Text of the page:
The modern Enlightenment concept of "private property" was only required when people started claiming things that weren't their personal belongings – like vast countrysides, ports, forests, resources buried underground – and asserting the dual right to exclude others and to use the "property" in their own, individually-determined self-interest. Only when people start claiming dominion over public things do the grabbers have to come up with rationalizations, learned assertions (backed by the force and law of the Nation-State) that this idea of "private property" (enabling the private to control the public) is some kind of "natural law" that the public has no choice but to bow down to. Obviously, the elites have no moral authority to deny that the basic right of democracy includes the right to abolish the current regime and institute new ways of organizing life that would not have to include the capitalist plutocracy concept of "private property." Of course, if you have the force and law of the Nation-State on your side, you don't necessarily need moral authority to impose your will on the public. But no matter how powerful the controlling elites become, the public, the people – the human beings who make up a society – always have the ultimate right and ability to demand and enact democracy.

Wednesday, May 23, 2012

Democracy People ...

... the five-step path:

At birth, every human being is equally deserving of respect and equally deserving of a society where she or he can live a good life.

Good citizens and decent people live by the following principle of morality and freedom: do unto others as you would have them do unto you, or your children or mother or whoever you care most about in the world. The golden rule demonstrates that morality ("the way a person should act") is SOCIAL; it's about how you treat other people and the extent to which you consider how your actions will affect other people. *

With golden rule-morality as the starting point, the ideal political form is what can be called "true democracy," which is to say that people govern themselves – any governing is by and for the people being governed in any particular situation. Wouldn't you want the opportunity to participate in any decision that affects you? The golden rule demands we extend that right to all. And that is true democracy. **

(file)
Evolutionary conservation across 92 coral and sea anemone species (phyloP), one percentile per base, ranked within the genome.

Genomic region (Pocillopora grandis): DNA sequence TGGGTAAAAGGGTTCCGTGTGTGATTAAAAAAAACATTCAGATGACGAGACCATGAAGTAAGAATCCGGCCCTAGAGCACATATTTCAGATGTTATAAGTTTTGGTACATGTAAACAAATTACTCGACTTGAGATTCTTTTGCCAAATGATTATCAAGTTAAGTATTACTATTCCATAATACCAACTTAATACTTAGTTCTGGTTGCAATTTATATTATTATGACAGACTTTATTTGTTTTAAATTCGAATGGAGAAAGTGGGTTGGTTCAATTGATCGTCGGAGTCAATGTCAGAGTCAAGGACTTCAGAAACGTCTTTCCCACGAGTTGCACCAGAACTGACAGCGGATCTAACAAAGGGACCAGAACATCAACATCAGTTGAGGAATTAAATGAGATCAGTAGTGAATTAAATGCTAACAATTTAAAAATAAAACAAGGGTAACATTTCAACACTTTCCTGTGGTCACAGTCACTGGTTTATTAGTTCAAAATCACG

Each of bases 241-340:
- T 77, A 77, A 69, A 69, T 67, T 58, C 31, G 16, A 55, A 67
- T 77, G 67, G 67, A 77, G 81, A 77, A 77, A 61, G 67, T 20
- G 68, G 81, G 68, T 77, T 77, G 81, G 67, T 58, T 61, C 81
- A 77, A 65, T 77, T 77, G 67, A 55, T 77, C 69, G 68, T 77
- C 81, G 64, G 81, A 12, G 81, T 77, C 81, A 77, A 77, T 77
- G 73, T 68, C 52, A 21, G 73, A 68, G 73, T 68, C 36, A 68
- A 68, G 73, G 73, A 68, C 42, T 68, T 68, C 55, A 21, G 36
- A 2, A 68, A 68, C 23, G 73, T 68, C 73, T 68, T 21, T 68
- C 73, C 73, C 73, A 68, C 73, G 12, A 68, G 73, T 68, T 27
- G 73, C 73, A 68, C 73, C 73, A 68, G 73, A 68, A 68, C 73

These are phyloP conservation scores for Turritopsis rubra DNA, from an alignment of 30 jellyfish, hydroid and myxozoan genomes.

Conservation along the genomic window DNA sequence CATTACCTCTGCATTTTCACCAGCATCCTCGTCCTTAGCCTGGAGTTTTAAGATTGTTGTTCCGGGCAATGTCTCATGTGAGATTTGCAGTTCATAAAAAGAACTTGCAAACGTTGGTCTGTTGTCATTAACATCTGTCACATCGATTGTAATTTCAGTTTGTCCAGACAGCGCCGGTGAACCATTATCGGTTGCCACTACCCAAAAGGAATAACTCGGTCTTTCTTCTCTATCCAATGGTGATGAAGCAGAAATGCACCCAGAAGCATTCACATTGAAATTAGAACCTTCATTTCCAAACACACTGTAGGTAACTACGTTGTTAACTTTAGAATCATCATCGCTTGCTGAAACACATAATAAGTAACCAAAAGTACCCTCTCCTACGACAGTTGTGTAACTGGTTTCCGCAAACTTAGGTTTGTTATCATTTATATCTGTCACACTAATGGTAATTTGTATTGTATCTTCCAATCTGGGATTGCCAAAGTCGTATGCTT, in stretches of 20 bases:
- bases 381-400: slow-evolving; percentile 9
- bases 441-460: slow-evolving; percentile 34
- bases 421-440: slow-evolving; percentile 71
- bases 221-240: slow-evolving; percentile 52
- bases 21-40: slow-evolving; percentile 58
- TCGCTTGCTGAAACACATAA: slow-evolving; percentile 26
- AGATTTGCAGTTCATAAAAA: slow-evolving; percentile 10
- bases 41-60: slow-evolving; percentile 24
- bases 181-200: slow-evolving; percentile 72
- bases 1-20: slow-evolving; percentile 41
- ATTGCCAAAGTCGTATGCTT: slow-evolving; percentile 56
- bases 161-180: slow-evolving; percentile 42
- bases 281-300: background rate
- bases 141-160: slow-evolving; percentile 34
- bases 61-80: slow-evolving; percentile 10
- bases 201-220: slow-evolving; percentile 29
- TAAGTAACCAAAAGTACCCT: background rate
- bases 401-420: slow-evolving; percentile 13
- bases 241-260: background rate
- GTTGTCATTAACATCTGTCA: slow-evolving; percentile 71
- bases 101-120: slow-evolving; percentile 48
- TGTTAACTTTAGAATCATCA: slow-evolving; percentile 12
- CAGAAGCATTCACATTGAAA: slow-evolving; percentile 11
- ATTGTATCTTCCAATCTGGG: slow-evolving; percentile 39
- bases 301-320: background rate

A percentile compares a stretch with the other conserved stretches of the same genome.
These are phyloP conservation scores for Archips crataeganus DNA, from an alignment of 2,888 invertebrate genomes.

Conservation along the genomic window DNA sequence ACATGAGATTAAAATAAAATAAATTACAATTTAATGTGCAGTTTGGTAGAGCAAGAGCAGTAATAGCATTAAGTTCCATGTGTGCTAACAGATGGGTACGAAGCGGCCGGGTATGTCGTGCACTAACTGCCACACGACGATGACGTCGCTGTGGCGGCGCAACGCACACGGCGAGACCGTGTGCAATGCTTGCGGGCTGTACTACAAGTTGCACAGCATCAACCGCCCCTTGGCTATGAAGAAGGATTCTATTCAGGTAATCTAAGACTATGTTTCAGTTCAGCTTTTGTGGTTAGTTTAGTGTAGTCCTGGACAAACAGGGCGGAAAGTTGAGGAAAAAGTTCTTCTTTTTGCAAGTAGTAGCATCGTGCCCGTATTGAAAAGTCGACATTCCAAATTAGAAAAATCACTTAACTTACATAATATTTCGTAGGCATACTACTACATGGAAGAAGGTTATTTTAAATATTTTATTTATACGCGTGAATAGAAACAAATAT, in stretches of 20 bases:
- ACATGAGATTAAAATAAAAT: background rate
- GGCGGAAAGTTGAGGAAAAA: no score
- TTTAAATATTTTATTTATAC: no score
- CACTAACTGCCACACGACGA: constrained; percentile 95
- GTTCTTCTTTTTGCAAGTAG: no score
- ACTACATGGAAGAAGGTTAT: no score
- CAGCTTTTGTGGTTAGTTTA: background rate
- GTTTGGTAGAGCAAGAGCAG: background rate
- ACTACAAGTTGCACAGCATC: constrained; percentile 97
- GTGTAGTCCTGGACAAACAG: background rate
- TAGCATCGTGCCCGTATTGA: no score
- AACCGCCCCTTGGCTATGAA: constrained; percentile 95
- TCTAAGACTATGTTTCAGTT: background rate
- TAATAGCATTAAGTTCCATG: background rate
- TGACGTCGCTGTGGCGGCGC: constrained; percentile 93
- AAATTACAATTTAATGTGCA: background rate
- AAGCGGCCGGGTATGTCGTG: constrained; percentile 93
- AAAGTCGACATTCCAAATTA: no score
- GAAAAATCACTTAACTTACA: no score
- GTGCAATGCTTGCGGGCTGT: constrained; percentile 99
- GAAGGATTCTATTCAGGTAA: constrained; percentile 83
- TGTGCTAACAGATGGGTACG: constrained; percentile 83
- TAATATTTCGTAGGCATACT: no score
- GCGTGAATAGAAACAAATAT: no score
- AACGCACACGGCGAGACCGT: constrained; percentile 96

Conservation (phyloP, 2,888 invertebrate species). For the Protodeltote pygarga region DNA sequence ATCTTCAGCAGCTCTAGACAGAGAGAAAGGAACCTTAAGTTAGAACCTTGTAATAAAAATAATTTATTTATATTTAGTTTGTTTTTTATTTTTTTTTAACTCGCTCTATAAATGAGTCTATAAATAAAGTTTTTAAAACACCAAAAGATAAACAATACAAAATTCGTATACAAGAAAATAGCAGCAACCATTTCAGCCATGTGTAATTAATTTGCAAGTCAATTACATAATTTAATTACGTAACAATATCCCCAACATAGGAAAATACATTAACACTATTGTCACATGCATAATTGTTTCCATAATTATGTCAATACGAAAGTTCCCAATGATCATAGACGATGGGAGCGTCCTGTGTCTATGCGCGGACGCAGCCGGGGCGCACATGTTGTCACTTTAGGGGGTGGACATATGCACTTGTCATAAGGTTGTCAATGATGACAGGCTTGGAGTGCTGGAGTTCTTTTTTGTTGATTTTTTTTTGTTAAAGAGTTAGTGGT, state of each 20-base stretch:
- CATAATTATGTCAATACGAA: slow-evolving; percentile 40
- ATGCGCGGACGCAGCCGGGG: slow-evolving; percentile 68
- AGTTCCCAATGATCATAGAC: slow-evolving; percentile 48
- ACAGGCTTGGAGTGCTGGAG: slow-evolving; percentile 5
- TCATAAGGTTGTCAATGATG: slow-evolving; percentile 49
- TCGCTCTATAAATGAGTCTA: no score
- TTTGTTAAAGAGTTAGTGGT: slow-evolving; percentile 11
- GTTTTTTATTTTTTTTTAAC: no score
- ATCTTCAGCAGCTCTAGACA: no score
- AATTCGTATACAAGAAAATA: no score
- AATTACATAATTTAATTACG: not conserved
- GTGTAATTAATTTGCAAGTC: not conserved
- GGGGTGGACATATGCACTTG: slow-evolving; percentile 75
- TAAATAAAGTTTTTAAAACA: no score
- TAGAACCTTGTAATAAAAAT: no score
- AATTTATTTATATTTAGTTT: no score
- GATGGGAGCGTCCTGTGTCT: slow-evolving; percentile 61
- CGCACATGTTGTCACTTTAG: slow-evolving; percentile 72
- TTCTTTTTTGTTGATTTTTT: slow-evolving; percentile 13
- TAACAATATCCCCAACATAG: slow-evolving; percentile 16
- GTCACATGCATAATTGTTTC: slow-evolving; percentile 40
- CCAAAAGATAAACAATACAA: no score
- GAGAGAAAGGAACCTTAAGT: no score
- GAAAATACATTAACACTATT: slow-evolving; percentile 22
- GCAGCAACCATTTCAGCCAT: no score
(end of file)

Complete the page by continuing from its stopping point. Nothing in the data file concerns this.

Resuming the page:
Within the open-honest-thoughtful discussions that make up the political process of true democracy, good citizens and decent people will consider the good of everyone affected by the decision to be made, as called for by the golden rule. If people try to argue for a course of action based on selfish-interest, good citizens and decent people will recognize and critique such positions as anti-democratic.

Live and let live; look kindly on people, both generally and specifically; feel free to find and create ways to be happy and enjoy life any way you can without hurting or infringing on others.

* In other words, morality is not a code laying down specific "don't dos" and "do dos" in order to be a good person. If you personally want to also live by some code of ethics with strict rules of what you can and cannot do, that's your business, you are free to do so as long as it does not interfere with anyone else. (See Step 5.) We have the right to expect people to act morally, but good citizens and decent people do not try to impose their particular ethical code on anybody else who does not choose to live that particular way.

** Fundamental respect for our fellow humans, and the consequent application of the golden rule, means that decisions in true democracy are not determined by 51-to-49 votes; they are decided through open, honest, thoughtful discussions aimed at consensus on what is in the group interest, and if no consensus can be reached, when about 2/3 of the people agree on a course of action, the other third should accept the democratic decision and go along, or else break away. (See Step 5.)